Women in Music 2019

King Calaway Reveal Their Dream Collabs, How They Got Their Name and More: Watch

In the latest episode of "You Should Know," Billboard sits down with country sextet King Calaway to find out how they first came together as a band, how they decided upon their name, who their dream collaborations would be with, and much more.

Asked how the band King Calaway first formed, Simon Dumas tells Billboard that they met through a handful of different friends who knew each other. “It was really cool how essentially, it came down to like one or two people who just brought us all together in Nashville,” he says. “And then we had some chicken wings together, had a great time, and started playing music.”

As for how the name King Calaway came about, Chris Deaton reveals that it took a very long time for them to settle on the band name. After throwing around countless suggestions based on people they knew, schools they went to, jobs they had, and any other names that came to mind, Deaton suggested the name “Calaway,” which was the last name of someone he once worked with. “Kind of like a Lynyrd Skynyrd story,” he adds. “It's the last name of a person. And then we just threw ‘king’ on it.”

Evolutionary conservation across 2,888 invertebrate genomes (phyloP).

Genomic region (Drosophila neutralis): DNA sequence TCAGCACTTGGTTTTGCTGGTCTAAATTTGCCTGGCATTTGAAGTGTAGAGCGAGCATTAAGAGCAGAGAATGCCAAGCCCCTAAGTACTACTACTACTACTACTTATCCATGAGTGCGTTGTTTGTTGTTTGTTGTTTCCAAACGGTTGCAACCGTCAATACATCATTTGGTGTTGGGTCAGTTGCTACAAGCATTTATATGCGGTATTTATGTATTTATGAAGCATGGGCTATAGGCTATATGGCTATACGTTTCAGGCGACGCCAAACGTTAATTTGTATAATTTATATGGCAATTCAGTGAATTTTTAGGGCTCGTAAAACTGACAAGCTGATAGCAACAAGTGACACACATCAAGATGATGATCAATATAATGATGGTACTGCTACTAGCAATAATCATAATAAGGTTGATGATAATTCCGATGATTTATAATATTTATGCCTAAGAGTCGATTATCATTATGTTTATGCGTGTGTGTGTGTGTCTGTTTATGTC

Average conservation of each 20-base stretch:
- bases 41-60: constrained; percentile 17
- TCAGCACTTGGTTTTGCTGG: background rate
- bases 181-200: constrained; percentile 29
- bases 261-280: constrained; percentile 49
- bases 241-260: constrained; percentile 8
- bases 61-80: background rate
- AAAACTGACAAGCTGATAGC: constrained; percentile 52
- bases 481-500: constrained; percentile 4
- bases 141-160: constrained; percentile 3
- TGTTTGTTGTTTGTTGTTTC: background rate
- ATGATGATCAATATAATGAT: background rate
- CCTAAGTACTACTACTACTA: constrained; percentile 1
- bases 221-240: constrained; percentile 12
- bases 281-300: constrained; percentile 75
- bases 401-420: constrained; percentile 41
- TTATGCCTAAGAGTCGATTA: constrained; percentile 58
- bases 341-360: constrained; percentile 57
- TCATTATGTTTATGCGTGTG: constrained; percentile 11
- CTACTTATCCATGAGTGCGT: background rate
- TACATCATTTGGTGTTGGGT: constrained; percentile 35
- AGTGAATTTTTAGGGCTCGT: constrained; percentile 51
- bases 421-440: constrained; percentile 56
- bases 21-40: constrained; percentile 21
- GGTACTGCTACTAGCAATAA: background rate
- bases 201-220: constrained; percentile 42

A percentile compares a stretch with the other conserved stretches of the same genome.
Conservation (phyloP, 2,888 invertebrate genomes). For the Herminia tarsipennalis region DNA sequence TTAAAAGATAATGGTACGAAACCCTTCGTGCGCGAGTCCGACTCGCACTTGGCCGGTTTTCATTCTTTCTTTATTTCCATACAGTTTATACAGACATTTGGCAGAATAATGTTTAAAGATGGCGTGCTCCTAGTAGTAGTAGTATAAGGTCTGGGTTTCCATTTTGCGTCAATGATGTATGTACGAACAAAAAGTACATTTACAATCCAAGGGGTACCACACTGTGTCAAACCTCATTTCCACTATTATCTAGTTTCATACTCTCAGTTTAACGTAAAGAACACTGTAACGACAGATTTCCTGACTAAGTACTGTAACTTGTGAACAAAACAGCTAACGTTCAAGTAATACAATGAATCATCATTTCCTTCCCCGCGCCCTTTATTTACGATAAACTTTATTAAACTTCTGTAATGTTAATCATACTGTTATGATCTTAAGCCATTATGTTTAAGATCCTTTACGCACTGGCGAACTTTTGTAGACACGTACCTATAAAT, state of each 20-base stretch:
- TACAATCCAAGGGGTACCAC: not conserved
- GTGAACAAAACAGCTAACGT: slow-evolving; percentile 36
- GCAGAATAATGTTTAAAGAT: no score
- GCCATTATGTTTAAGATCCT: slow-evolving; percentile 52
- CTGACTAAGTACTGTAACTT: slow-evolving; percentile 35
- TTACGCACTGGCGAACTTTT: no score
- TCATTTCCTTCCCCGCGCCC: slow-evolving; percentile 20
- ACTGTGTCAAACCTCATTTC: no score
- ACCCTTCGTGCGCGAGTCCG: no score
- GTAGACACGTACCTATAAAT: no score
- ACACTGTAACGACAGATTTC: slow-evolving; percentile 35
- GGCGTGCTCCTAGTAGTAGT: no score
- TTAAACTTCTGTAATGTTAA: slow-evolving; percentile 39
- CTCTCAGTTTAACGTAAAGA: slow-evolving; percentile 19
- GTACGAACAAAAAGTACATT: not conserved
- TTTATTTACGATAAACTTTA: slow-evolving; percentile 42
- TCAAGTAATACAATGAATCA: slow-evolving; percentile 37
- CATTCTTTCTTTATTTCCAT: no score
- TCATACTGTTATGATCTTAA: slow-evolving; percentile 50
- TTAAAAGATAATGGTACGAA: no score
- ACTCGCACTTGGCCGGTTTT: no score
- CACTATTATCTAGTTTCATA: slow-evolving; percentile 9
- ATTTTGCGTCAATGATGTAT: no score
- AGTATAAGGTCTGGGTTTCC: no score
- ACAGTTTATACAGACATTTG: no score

Speaking of who their dream collaborations would be with, Jordan Harvey names Adele, calling her an “incredible songwriter” with an “incredible voice.” Dumas reveals that he would love for the group to be Kacey Musgraves’ session band for a night, while Chad Michael Jervis replies that he would enjoy playing with Brandi Carlile or any of the Highwomen.

Austin Luther names Shawn Mendes and Camila Cabello as his ideal collaboration partners, calling them a “power couple,” while Caleb Miller suggests Keith Urban and Deaton chooses the Jonas Brothers.

For anyone wondering which one word King Calaway would use to describe their music, they have a suggestion -- and a brand new word that should probably be added to the dictionary. “I've got two [words],” says Harvey. “Uplifting would be one. And then anthemic. Anthemic and uplifting, and as a listener you can decide. But I feel that we're uplifting and anthemic.”

“Upthemic is what we would use,” Miller cleverly suggests, which the band unanimously agrees with.

You can check out the full video with King Calaway above.


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